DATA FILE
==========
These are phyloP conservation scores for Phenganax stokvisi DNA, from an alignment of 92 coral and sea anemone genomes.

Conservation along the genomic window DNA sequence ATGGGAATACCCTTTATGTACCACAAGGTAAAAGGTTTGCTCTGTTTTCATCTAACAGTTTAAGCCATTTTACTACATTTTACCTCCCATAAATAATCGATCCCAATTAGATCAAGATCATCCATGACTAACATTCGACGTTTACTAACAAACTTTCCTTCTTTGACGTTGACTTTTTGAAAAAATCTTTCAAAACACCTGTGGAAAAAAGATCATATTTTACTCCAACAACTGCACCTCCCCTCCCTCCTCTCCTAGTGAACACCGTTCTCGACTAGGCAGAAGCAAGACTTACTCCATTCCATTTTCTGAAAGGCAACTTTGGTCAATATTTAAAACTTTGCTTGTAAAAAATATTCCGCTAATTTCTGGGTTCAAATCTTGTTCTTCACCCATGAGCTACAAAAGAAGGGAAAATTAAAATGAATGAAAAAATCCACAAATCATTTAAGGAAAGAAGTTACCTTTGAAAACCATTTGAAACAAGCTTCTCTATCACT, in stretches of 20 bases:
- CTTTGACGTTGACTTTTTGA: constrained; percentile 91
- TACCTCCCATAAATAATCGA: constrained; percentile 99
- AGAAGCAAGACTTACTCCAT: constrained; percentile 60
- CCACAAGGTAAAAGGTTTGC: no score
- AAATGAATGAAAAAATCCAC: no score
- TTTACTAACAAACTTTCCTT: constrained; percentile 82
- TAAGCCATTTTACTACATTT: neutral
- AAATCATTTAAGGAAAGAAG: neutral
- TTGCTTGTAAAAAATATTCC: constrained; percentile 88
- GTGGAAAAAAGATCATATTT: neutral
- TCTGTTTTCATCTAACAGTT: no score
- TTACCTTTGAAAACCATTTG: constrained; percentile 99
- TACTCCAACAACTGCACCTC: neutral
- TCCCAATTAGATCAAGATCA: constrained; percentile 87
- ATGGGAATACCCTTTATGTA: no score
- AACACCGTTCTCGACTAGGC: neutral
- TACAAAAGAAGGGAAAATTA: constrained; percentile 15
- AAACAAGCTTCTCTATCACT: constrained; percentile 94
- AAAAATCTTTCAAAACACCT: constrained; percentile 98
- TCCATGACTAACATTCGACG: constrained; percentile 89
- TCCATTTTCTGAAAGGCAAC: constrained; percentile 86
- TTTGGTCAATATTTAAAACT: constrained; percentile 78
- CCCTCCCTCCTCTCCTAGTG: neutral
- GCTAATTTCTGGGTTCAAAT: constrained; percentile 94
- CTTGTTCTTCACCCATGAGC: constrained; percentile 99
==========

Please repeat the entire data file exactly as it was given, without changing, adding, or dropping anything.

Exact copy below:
These are phyloP conservation scores for Phenganax stokvisi DNA, from an alignment of 92 coral and sea anemone genomes.

Conservation along the genomic window DNA sequence ATGGGAATACCCTTTATGTACCACAAGGTAAAAGGTTTGCTCTGTTTTCATCTAACAGTTTAAGCCATTTTACTACATTTTACCTCCCATAAATAATCGATCCCAATTAGATCAAGATCATCCATGACTAACATTCGACGTTTACTAACAAACTTTCCTTCTTTGACGTTGACTTTTTGAAAAAATCTTTCAAAACACCTGTGGAAAAAAGATCATATTTTACTCCAACAACTGCACCTCCCCTCCCTCCTCTCCTAGTGAACACCGTTCTCGACTAGGCAGAAGCAAGACTTACTCCATTCCATTTTCTGAAAGGCAACTTTGGTCAATATTTAAAACTTTGCTTGTAAAAAATATTCCGCTAATTTCTGGGTTCAAATCTTGTTCTTCACCCATGAGCTACAAAAGAAGGGAAAATTAAAATGAATGAAAAAATCCACAAATCATTTAAGGAAAGAAGTTACCTTTGAAAACCATTTGAAACAAGCTTCTCTATCACT, in stretches of 20 bases:
- CTTTGACGTTGACTTTTTGA: constrained; percentile 91
- TACCTCCCATAAATAATCGA: constrained; percentile 99
- AGAAGCAAGACTTACTCCAT: constrained; percentile 60
- CCACAAGGTAAAAGGTTTGC: no score
- AAATGAATGAAAAAATCCAC: no score
- TTTACTAACAAACTTTCCTT: constrained; percentile 82
- TAAGCCATTTTACTACATTT: neutral
- AAATCATTTAAGGAAAGAAG: neutral
- TTGCTTGTAAAAAATATTCC: constrained; percentile 88
- GTGGAAAAAAGATCATATTT: neutral
- TCTGTTTTCATCTAACAGTT: no score
- TTACCTTTGAAAACCATTTG: constrained; percentile 99
- TACTCCAACAACTGCACCTC: neutral
- TCCCAATTAGATCAAGATCA: constrained; percentile 87
- ATGGGAATACCCTTTATGTA: no score
- AACACCGTTCTCGACTAGGC: neutral
- TACAAAAGAAGGGAAAATTA: constrained; percentile 15
- AAACAAGCTTCTCTATCACT: constrained; percentile 94
- AAAAATCTTTCAAAACACCT: constrained; percentile 98
- TCCATGACTAACATTCGACG: constrained; percentile 89
- TCCATTTTCTGAAAGGCAAC: constrained; percentile 86
- TTTGGTCAATATTTAAAACT: constrained; percentile 78
- CCCTCCCTCCTCTCCTAGTG: neutral
- GCTAATTTCTGGGTTCAAAT: constrained; percentile 94
- CTTGTTCTTCACCCATGAGC: constrained; percentile 99